But a legacy is only as good as it is carried. This means we learn about it, we respect it, we value it, we appreciate it, we build on it – but we don’t remain stagnant. If all we do is hand down to our children what our parents and grandparent struggled to achieve, then we’ve failed the next generation and ourselves.

The earlier generations built their legacy for us not just to enjoy and sustain, but rather to build on and achieve more. A community that just benefits from the work of others before it is not a community worthy of the sacrifices made on its behalf. Like those communities that sacrificed, we want to be a community that builds, that contributes to the rejuvenation of America’s founding principles. Others have left the footprints and continue to do so. We should now continue in their path until the next generation begins from where we stopped. And the progress continues.

That takes us to the second half of the theme: advancing with confidence.

A nation or a community that does not advance is indeed retreating. Darkness takes over in the absence of light, and evil flourishes in the absence of good. The Irish statesman Edmund Burke said: “All that is necessary for the triumph of evil is that good men do nothing.”

Advancing with confidence requires courage, knowledge, pride, and self-respect. If we don’t respect ourselves and recognize that we’re equal human beings, equal citizens, with equal rights and responsibilities, how can we expect others to recognize that for us? How can we expect others to respect us? Let’s look, for example, at the Park51 community center in New York. If, when an ignorant or bigoted person says, “The location of your mosque offends me” – if the first thing we do in response is move it, then how can we expect others to stand by our right to worship anywhere in America like everyone else; to freely worship? If a government agency chooses to violate the rights of American Muslims and we, as a community, accept being treated as second class citizens, what are we teaching our children or even those same abusers about how we perceive ourselves? Advancing with confidence means we know who we are, what our rights are, and what our responsibilities are.

As American Muslims, we have the right to be treated with fairness and respect, to worship freely, to be judged by our character not by stereotypes, for our children to feel safe - to be free from harassment, and for our mosques not to be vandalized by haters or spied on by Big Brother as if we were criminals. We have the responsibility to be good citizens, to participate in the civic process, to contribute our talent and hard work, to uphold the law and protect the Constitution of the United States, to be good neighbors and help those in our society who need our help.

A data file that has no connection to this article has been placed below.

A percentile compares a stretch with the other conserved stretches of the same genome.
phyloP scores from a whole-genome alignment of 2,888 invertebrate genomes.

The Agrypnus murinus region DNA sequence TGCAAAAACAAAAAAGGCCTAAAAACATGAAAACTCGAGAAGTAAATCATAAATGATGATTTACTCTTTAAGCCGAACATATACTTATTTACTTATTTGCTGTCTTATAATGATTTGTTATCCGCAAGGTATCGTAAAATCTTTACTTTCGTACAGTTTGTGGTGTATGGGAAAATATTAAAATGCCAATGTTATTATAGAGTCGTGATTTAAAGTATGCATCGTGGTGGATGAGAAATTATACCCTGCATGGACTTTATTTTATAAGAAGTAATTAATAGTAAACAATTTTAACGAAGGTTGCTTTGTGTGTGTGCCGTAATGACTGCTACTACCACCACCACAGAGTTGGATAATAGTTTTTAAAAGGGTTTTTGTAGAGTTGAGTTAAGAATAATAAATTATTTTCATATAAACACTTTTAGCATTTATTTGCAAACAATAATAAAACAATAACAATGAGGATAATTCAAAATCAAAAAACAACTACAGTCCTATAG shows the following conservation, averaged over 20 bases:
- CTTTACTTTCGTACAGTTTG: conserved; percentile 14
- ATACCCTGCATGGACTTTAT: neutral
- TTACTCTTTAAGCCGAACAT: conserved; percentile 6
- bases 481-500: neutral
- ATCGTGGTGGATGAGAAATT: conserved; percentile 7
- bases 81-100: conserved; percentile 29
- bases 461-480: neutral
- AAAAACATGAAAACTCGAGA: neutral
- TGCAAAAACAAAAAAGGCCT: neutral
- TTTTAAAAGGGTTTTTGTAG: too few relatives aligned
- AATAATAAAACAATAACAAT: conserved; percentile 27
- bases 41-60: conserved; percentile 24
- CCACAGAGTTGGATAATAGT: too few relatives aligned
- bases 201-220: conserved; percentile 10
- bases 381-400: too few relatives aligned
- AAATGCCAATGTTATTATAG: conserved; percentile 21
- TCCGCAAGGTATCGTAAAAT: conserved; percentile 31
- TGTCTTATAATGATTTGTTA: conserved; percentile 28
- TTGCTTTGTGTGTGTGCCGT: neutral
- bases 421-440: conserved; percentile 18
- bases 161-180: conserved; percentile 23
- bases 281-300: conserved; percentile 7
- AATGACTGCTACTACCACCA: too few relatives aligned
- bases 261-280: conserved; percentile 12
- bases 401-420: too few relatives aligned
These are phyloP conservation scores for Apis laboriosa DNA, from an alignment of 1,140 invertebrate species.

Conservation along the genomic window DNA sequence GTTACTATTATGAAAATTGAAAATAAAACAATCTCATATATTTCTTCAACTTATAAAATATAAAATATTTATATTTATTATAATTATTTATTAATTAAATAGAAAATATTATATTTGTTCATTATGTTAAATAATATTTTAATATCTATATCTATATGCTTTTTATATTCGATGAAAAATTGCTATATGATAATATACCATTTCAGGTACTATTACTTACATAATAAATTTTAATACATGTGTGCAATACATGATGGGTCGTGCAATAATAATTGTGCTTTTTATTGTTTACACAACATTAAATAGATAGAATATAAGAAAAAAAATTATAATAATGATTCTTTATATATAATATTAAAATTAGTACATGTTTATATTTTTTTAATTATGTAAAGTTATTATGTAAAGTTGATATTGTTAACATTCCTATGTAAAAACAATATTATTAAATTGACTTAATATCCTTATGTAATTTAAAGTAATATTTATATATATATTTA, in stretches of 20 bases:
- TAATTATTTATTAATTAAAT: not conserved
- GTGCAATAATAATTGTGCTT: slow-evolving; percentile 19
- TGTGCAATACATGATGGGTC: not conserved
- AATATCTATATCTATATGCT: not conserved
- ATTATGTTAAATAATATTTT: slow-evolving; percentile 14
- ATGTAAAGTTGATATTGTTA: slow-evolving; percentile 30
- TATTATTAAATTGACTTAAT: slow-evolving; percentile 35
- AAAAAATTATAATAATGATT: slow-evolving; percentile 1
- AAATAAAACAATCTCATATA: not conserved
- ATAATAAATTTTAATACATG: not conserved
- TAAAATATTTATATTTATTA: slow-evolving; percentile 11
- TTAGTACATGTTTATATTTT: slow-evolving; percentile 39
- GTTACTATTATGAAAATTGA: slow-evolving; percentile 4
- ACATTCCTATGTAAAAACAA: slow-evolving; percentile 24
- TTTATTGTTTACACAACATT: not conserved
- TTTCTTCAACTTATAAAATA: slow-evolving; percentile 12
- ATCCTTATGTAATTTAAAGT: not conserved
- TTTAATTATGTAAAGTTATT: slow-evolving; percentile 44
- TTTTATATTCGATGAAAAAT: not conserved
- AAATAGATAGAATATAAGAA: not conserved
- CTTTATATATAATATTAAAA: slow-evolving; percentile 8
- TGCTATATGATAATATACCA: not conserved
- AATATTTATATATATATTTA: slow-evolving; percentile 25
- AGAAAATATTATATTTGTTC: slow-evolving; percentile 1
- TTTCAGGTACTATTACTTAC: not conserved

We have to leave our good work, our footprints, for the next generation, rising to the occasion like other communities rose to the occasion: African American, Latino, Jewish, and Japanese Americans and others.

It is so important that we as American Muslims defend our rights and speak against injustice – on all sides – because this is what Islam demands from us and this is what our country needs from us the most now. We have to make a commitment that we are here to defend every person in America, especially now that we know how it feels to be subjected to this growing anti-Muslim bigotry and unfair government abuses.

The other responsibility that we have – and it’s a very unique position for American Muslims – is protecting against those who are pushing our country into a manufactured clash with what is described as “the Muslim world.” We can play a role in steering America toward dialogue, peace, and just policies. Being citizens of the only superpower of the world today requires from us to be bridge-builders, to help fellow Muslims around the world and fellow Americans listen and talk to one another, rather than be driven by self-serving extremists on all sides.

To take this role, we must engage politically and socially in our country, to promote policies that bring peace, economic justice, political freedoms and human rights in Palestine, Afghanistan, Iraq, Kashmir, and even here in America, toward immigrants, low wage workers, the poor, the uninsured, and every suffering person and community.

The challenges are big, the burden is equally big, but the vision is clear, and the legacy is here for us to carry it and advance it with confidence.

(Speech delivered at the 14th Annual Banquet of CAIR, Anaheim, Oct 30, 2010)